However, a vaccinated person may still unknowingly carry and spread the virus to others around them, including workers and others in their workplace. Because of this, even if your workers are vaccinated, you must continue to implement your other control measures.
Ask your workers if they have been vaccinated. While it is not mandatory for workers to share this information with you, most will. This information can then be used to inform your risk assessment when deciding whether to make vaccination mandatory in your workplace.
Workers in some industries may be required to be vaccinated. This should be reflected in your COVID-19 Safety Plan. To see which workers are currently covered by this, see coronavirus.tas.gov.au (external link).
You can only require your workers to be vaccinated where:
- a specific law requires a worker to be vaccinated
- the requirement is permitted by an enterprise agreement, other registered agreement or employment contract, or
- it would be lawful and reasonable for an employer to give their workers a direction to be vaccinated, which is assessed on a case-by-case basis.
One or more of these circumstances can apply when you are requiring a worker to be vaccinated.
See the Fair Work Ombudsman’s information on mandatory vaccinations at coronavirus.fairwork.gov.au (external link).
Risk assessments to mandate vaccination
Where vaccinations are not mandated, do a risk assessment to determine if the risks of COVID-19 are significant and if mandating vaccinations would reduce those risks. This should be done in consultation with your workers.
Your risk assessment should address matters including:
- the nature of each workplace: whether physical distancing is possible, and whether the business is providing an essential service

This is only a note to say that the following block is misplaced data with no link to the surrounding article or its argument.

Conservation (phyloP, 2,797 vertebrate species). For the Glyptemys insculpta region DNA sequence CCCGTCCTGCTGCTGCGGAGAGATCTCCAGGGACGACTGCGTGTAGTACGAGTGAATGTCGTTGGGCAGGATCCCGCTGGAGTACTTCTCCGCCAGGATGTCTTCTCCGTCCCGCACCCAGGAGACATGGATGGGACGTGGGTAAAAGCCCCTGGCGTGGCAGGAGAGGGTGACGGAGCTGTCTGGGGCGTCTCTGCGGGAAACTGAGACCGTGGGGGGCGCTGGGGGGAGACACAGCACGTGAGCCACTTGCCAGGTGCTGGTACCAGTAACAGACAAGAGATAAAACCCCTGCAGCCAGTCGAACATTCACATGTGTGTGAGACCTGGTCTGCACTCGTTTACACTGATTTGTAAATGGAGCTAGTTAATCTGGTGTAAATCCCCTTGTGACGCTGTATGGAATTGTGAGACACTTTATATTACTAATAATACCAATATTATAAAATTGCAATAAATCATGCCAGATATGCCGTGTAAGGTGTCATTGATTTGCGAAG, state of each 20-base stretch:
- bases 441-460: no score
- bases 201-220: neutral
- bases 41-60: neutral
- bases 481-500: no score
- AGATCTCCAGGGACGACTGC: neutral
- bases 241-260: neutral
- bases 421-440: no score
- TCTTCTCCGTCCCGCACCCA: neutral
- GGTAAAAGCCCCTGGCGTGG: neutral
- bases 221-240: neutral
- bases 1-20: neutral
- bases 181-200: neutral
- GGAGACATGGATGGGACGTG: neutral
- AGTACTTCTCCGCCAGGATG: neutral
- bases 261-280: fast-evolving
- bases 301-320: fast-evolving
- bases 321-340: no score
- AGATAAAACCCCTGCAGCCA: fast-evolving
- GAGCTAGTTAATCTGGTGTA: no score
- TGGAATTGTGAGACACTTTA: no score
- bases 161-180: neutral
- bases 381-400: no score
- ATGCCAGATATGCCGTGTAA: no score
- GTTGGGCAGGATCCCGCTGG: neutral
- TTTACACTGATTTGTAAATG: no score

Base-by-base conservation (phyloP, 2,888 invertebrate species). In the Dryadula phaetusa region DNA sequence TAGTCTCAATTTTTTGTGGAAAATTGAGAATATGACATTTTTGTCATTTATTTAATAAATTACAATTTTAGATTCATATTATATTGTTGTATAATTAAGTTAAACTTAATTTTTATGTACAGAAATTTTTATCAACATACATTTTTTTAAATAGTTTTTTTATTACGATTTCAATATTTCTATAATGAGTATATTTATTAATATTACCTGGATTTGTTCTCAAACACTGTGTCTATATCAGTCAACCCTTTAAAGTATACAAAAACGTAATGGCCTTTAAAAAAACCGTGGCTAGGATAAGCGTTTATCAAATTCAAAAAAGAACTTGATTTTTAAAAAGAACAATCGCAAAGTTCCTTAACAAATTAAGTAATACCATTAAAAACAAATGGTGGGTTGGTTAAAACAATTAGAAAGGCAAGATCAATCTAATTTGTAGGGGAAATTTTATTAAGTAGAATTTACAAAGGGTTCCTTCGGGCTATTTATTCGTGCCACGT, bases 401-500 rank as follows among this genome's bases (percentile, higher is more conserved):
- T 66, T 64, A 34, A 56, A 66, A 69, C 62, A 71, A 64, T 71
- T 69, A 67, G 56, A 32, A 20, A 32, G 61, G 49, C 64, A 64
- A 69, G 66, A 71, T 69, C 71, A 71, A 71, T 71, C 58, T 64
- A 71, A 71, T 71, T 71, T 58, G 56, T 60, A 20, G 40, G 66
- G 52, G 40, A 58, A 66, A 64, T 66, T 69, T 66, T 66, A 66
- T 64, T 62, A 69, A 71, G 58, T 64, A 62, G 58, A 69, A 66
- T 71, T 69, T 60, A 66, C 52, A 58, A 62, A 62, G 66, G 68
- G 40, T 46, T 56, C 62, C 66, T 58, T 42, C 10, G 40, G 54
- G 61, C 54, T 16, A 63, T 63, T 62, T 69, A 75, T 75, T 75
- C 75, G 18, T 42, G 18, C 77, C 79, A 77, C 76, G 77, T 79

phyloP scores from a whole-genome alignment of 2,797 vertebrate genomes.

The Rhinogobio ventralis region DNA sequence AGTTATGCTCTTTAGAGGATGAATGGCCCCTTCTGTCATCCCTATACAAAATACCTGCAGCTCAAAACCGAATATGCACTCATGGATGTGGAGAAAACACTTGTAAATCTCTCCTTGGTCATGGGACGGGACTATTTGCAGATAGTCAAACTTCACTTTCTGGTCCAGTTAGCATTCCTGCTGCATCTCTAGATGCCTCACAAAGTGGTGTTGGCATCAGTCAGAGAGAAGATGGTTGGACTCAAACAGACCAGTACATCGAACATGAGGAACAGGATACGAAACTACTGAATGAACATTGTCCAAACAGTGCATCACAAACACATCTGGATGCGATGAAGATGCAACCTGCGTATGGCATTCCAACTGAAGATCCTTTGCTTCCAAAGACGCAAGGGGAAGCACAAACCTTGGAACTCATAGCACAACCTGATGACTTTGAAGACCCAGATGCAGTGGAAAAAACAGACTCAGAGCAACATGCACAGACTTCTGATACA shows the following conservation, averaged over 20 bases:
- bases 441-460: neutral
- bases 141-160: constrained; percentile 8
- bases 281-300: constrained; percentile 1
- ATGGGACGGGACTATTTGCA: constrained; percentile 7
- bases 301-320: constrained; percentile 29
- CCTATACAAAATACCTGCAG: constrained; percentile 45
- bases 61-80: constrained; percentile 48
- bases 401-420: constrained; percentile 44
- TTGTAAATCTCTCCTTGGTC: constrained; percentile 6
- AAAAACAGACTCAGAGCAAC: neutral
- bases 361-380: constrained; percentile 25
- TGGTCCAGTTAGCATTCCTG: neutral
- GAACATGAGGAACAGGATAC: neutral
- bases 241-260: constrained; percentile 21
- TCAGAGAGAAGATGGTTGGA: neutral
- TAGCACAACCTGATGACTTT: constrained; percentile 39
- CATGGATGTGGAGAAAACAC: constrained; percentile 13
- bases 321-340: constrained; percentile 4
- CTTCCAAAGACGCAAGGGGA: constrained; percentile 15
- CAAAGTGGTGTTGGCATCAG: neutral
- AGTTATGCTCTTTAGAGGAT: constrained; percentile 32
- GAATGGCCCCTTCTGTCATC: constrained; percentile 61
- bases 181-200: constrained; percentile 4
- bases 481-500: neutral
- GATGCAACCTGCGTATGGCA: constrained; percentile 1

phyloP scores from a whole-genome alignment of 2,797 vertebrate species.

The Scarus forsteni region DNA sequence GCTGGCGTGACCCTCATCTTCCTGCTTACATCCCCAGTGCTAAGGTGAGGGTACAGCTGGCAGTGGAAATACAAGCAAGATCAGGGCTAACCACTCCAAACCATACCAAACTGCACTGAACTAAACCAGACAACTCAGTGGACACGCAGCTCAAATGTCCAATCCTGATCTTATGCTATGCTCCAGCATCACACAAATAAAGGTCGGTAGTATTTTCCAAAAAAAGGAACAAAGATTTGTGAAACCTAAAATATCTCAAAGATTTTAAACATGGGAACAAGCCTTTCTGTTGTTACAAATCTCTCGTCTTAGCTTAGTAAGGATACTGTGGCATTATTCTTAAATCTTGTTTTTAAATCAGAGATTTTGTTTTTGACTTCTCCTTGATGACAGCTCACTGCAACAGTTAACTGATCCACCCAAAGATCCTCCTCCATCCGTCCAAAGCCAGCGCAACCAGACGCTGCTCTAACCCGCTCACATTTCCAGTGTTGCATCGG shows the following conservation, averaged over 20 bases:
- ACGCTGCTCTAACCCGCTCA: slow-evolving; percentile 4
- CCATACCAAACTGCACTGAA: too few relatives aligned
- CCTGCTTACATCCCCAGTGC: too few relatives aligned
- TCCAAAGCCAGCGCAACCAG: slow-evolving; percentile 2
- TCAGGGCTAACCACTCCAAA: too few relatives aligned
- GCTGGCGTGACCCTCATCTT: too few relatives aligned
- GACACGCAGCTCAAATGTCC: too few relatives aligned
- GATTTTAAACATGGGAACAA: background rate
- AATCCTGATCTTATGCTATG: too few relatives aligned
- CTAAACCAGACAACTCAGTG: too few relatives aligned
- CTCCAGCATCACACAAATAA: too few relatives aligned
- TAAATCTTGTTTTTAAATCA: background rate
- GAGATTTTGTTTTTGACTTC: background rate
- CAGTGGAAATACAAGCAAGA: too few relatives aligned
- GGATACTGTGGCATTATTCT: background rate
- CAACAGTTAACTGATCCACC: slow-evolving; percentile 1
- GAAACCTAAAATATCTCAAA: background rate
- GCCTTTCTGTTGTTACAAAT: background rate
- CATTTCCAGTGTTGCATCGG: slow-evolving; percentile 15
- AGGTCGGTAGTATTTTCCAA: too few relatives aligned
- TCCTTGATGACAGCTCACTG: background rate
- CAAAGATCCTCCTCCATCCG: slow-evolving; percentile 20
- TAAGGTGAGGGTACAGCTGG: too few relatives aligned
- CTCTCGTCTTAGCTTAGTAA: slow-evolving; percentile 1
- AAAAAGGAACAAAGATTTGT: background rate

- how much workers need to work with/come into contact with the public, what kind of people they will interact with
- the extent of community transmission of COVID-19 in the workplace’s location
- the terms of any government mandates in place where the workplace is located
- each worker’s circumstances, including their duties and the risks associated with their work; and if they have a legitimate reason for not being vaccinated (for example, a medical reason).
See WorkSafe’s guidance note on How to conducting a COVID-19 risk assessment.
COVID-19 droplets can spread between people and be inhaled more easily indoors than outdoors. Good ventilation can reduce the risk of COVID-19 transmission, so review the ventilation systems in your workplace.
Ways to do this include:
- open a window to allow greater air movement in a room or area
- avoid using rooms where there is no air conditioning
- leave a door open when having multiple persons in the room.
Contact an air conditioning professional if you want to have your air conditioning arrangements assessed.
Your COVID-19 Safety Plan should include how you will respond if there is a COVID-19 case or transmission in your workplace.
See coronavirus.tas.gov.au (external link) for information on preparing a case and outbreak management plan, including a template.
Incident notification for COVID-19
You must notify WorkSafe Tasmania when it is a confirmed that someone has contracted COVID-19 through carrying out work and:
- the person dies; or
- the person requires treatment as an in-patient in a hospital; or
- the reason the person contracted COVID-19 is reliably attributable to carrying out work that involves providing treatment or care to a person; or involves contact with human blood or body substances. In this case, the carrying out of work must be a significant contributing factor to the infection being contracted.
You must notify WorkSafe Tasmania immediately after you become aware of the situation. Call WorkSafe Tasmania on 1300 366 322 or submit an online notification.